The IRS issued Notice 2021-49 on August 4, 2021, providing long-awaited guidance for employers that have taken or are considering taking the employee retention credit or ERC that was initially made available under the CARES Act (Coronavirus Aid, Relief, and Economic Security Act) and modified and extended under ARPA (American Rescue Plan Act of 2021. Generally, the maximum ERC for 2020 is $5,000 per employee, while the maximum for 2021 is $28,000 per employee.
Applicable Employment Taxes
Notice 2021-49 confirms that, for the third and fourth quarters of 2021, eligible employers can claim the ERC against the employer’s share of Medicare tax (or the portion of Tier 1 tax under the Railroad Retirement Tax Act) after these taxes are reduced by any credits allowed under the ARPA for qualified sick leave wages and qualified family leave wages, with any excess refunded.
Recovery Startup Business
An ERC of up to $50,000 per quarter is available to “recovery startup businesses.” A recovery startup business is an employer that began carrying on a trade or business after February 15, 2020. The notice clarifies that an employer is not considered to have begun carrying on a trade or business until such time as the business has begun to function as a going concern and performed those activities for which it was organized.
The notice also states that a not-for-profit organization can be treated as an eligible employer due to being a recovery startup business based on all of its operations and average annual gross receipts. For ERC purposes, a not-for-profit organization is deemed to be a “trade or business.”
Further, a recovery startup business that has 500 or fewer full-time employees may treat all wages paid with respect to an employee during the quarter as “qualified wages.”
Finally, the aggregation rules apply when determining whether an employer is a recovery startup business, as well as to the $50,000 limitation on the credit. Thus, a recovery startup business would need to apply IRC Sections 52(a) (for related corporations), 52(b) (for related non-corporate entities, such as partnerships, trusts, etc.) and 414(m) (affiliated service group rules).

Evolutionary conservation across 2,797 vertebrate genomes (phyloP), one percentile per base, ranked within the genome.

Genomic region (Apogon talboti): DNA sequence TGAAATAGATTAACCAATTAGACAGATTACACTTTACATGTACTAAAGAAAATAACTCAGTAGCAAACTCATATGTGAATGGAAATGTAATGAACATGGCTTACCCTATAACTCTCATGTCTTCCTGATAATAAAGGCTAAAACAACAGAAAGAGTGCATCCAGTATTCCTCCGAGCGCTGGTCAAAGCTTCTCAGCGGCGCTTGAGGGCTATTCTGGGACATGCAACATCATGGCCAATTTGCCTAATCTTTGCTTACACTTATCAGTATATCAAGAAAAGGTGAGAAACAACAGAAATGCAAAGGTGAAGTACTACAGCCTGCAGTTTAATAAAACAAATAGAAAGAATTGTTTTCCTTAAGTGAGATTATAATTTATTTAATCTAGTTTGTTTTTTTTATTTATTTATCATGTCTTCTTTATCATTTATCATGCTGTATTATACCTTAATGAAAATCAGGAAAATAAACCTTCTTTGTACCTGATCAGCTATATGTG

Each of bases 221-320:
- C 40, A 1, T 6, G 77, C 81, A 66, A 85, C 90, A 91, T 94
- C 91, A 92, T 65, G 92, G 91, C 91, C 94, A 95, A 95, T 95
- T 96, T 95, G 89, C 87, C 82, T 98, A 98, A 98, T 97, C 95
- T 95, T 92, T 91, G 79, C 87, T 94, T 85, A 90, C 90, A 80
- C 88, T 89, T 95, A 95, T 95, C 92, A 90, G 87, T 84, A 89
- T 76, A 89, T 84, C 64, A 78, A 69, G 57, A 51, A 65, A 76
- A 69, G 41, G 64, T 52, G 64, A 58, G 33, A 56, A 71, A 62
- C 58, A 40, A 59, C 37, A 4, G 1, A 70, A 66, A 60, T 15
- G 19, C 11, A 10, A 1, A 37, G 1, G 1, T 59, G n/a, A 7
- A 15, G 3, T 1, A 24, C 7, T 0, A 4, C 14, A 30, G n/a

Qualified wages generally are determined differently based on whether the employer is a small or large employer, in that qualified wages for large employers are limited to wages paid to an employee for time the employee is not providing services due to a full or partial suspension of business operations or a decline in the employer’s gross receipts.
The notice clarifies the rule for qualified wages for a “severely financially distressed employer” (SFDE). An SFDE is an employer that, in the third or fourth quarter of 2021, has gross receipts of less than 10% of its gross receipts for the same quarter in 2019. For SFDEs, qualified wages are any wages paid in the quarter, regardless of the size of the employer. This is different from the standard ERC rule, which limits qualified wages for large employers to wages paid while the employee is not performing services.
Full-Time Employees Versus Full-Time Equivalents
Confusion abounds about the definition of “full-time employee” and whether “full-time equivalents” are to be included when determining whether an employer eligible for the ERC is a large or small employer. Notice 2021-49 clarifies that eligible employers are not required to include full-time equivalents when determining the average number of full-time employees. The notice also confirms that wages paid to an employee who is not a full-time employee may be treated as qualified wages if all other requirements are met.
Treatment of Tips and FICA Tip Credit
Considerable confusion has arisen as to whether tips count as qualified wages for the ERC, since customers (not the employer) generally pay the employee the tips. Notice 2021-49 clarifies that cash tips are qualified wages if all other requirements to treat the amounts as qualified wages are met. The notice also confirms that eligible employers are not prevented from receiving both the ERC and the FICA tip tax credit on the same wages.
Timing of Qualified Wages Deduction Disallowance
The IRS has provided guidance on the timing of the disallowance for wage deductions on the employer’s federal tax return relating to qualified wages claimed for the ERC. The IRS previously confirmed that employers must reduce the deduction claimed for employee wages on their federal tax return by the amount of qualified wages claimed under the ERC. Notice 2021-49 confirms that this reduction in the deduction amount must occur in the same tax year the ERC is claimed. Accordingly, if an employer files a claim for the credit for a prior tax year, it must also file an amended federal tax return to reduce the amount of the wage deduction claimed in the corresponding period.